Microsoft for years was known as, as the company of fun, fear, uncertainty and doubt being able to create content that created those emotions and people and made them purchase Microsoft products as the safe haven as a safe haven from all these, you know, crazy new things, they would say could ruin your company rarely ever did.
But they were really good at that, that writing style.
So when you're creating content, figure out what emotions you're really good at writing.
And there's are a number of tools out there suddenly, like IBM, Watson has Watson Tone Analyzer and Watson personality insights but Tone Analyzer is the one that will can take a piece of text and and tell you what you meant.
motions appear in the language and centers around was it? anger, fear, sadness, anticipation, joy.
Gosh, I'm missing two.
But there's eight emotional directly directions are vectors that it measures your text on.
Take some of the content that you've written in the past, your best pieces that you that you feel are the best way to perform the best feed into a service like you know Watson Tone Analyzer.
It is a free demo, you can try and see what emotions you're really good at writing.
Even if it's not necessarily once you think that you're you're good at writing it, if the they've performed well, you have the objective measurement, they've performed well.
And the software says hey, you're really good at writing joyful pieces.
You know that and then you can double down on that and working on improving the language that you use to bring out even more more of that.
So what makes good quality content is emotions, provoking them, eliciting them from people.
And the most important thing you can do is to figure out which emotions you're good at writing.
The challenge you may run into, is that what you're good at is what your company is not aligned with their brand, right? If you're really good at writing content that engages fear, and your company is like a yoga, there could be a bit of a mismatch.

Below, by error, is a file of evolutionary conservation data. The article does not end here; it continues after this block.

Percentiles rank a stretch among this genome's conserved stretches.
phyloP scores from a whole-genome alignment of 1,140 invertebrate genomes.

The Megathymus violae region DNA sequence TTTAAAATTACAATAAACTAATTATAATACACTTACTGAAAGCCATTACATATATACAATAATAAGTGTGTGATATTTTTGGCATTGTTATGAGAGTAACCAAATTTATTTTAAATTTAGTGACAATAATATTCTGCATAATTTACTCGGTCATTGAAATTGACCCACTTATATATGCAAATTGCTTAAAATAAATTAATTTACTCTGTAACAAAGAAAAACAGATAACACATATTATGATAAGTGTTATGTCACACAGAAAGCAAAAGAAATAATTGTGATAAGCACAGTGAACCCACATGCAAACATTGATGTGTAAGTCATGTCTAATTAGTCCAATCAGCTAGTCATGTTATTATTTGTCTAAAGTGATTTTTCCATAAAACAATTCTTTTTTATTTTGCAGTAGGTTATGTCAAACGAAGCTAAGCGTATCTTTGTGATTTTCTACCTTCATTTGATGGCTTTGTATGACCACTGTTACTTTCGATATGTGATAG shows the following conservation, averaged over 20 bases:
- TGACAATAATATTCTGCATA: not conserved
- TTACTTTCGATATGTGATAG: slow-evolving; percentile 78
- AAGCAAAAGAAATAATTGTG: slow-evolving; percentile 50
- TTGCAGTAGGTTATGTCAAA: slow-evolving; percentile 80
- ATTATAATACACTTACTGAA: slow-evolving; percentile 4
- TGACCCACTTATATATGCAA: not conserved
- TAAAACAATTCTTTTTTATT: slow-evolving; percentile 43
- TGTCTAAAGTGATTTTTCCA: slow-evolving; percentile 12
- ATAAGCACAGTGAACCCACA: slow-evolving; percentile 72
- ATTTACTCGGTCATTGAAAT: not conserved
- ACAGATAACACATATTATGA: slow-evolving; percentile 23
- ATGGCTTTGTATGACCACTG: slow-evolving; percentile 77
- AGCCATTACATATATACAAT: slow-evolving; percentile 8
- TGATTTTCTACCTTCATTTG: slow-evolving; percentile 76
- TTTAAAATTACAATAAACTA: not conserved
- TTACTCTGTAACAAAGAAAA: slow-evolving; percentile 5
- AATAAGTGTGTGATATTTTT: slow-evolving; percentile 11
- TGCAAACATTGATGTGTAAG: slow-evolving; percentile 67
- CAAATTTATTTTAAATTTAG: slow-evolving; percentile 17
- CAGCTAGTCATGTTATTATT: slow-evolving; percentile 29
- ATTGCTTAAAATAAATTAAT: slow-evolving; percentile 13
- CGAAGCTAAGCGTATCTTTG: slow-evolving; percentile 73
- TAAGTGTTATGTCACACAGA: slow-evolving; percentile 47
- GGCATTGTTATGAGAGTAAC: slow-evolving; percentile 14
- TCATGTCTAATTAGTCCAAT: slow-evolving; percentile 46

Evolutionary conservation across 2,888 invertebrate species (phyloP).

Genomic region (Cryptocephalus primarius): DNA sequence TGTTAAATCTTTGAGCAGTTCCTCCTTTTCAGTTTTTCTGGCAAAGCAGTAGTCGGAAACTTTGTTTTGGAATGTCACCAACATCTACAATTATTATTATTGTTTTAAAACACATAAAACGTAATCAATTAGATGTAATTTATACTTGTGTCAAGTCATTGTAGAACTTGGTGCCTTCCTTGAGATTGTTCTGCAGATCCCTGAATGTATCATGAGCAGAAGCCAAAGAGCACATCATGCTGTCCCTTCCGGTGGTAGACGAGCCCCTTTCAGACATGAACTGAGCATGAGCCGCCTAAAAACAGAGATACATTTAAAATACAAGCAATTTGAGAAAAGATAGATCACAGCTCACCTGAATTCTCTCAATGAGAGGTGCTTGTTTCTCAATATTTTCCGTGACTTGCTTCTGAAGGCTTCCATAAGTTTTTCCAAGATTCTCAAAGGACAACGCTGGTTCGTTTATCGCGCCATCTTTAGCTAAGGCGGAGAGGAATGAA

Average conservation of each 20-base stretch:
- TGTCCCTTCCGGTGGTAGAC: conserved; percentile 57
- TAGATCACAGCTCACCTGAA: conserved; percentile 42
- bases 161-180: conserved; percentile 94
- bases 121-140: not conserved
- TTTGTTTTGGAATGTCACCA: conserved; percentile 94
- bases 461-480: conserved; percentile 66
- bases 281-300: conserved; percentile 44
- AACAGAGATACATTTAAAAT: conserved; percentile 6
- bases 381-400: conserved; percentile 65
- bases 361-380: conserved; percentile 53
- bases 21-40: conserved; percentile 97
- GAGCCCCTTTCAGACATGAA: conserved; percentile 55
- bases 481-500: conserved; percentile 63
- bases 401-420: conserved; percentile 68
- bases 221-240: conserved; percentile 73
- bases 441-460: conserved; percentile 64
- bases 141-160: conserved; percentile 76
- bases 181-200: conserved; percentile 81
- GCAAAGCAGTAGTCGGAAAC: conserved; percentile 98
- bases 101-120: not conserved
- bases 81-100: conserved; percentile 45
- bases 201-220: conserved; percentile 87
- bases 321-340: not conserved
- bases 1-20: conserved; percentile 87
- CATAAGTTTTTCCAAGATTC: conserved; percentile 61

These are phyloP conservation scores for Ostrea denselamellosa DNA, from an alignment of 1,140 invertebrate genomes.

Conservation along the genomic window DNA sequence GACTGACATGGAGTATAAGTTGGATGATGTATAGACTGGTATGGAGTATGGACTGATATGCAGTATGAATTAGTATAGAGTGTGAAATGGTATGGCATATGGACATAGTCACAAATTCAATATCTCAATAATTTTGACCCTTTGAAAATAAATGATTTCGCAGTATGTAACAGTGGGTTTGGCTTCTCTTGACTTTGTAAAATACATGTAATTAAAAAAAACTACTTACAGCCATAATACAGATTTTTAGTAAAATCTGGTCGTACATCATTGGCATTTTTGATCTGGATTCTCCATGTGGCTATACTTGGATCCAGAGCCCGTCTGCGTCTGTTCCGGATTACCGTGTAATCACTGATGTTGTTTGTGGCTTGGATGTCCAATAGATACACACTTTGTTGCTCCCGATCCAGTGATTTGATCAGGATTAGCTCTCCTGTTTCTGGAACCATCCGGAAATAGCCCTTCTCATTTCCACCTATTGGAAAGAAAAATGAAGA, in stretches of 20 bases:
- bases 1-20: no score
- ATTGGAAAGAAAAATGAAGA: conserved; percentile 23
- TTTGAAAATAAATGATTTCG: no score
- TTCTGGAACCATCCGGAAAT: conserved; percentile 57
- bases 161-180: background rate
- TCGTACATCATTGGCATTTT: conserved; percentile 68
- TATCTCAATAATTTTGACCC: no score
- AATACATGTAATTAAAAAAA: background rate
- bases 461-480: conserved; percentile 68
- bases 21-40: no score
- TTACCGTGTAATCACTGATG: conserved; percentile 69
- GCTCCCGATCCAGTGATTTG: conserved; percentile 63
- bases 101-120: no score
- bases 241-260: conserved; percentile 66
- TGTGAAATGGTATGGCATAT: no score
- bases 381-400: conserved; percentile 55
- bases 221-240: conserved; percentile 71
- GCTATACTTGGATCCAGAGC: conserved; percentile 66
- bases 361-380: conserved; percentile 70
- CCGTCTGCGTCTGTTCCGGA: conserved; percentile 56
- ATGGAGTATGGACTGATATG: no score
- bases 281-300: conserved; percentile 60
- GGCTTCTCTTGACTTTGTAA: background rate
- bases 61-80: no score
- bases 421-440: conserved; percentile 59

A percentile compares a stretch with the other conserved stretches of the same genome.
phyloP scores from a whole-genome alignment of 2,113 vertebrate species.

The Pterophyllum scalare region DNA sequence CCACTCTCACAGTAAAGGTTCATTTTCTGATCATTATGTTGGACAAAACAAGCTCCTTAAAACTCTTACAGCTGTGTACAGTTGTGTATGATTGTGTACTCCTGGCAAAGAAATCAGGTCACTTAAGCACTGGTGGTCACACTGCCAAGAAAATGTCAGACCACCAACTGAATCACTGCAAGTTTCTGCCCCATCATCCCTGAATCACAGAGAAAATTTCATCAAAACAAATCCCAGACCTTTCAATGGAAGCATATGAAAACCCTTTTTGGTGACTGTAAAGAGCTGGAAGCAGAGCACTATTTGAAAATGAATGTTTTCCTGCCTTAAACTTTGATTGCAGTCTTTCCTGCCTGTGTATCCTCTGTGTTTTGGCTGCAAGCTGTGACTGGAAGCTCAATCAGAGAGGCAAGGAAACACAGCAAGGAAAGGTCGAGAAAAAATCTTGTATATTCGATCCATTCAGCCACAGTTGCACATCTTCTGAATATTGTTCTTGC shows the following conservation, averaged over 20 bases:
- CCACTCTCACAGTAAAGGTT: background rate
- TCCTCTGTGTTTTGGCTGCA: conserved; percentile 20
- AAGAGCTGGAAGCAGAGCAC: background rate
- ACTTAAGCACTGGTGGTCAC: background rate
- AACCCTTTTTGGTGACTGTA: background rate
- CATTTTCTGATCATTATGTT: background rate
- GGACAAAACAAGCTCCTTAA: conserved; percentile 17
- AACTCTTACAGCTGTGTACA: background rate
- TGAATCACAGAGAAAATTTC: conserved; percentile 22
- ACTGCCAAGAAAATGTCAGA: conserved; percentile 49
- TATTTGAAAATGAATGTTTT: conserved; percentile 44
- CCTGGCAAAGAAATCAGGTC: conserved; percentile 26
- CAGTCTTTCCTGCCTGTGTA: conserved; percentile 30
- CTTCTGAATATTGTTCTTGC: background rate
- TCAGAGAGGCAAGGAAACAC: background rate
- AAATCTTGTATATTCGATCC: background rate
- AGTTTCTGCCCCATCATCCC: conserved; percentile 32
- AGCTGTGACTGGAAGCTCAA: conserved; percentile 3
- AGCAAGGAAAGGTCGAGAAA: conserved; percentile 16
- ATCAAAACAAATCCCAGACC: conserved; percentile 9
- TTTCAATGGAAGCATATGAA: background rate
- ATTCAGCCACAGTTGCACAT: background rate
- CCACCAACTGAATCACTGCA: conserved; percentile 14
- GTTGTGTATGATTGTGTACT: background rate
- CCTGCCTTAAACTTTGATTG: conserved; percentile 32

And in those situations, you have to figure out how do you write in such a way, and maybe you partner with somebody else on on your team if there's someone else available that can write in those other styles.
Again, using the tools like Watson Tone Analyzer, you may be able to analyze pieces that other folks on your team have written or in your company, and see what are the companion emotions that you could do.
Team up with somebody else and collaborate and create content that strikes a good balance between those two emotions.
It's, you know, the the, they're not negative, but they're associated with being negative emotions, like anger and fear, are good as part of a piece of content.
Because in your standard marketing copy, you're looking at what state the problem, what the impact of the problem is, what the solution is, and then how your company fulfills that solution.
That fear and anger right and goes in the problem and impact right, you know, this is the problem.
This is what happens if you don't solve the problem.
And if the writing that someone, a joyful person would be like, I don't know how to express this in, you know, the impact in a compelling way.
Like, if you don't solve this problem, I don't think so.
Okay, that won't sell anything.
That's where you as the writer who's like adding to these terrible things will happen and you'll lose your job and someone will come and take your dog away.
That will allow you To use those skills there and then you have your your, your colleague who can write in the emotional release of the solution in the second half of the content it will Delta work on making a unified voice.
But knowing the emotions you're good at and then figuring out how to artfully weave them into pieces of content is important.
So again, yep, questions, leave them in the comments box below.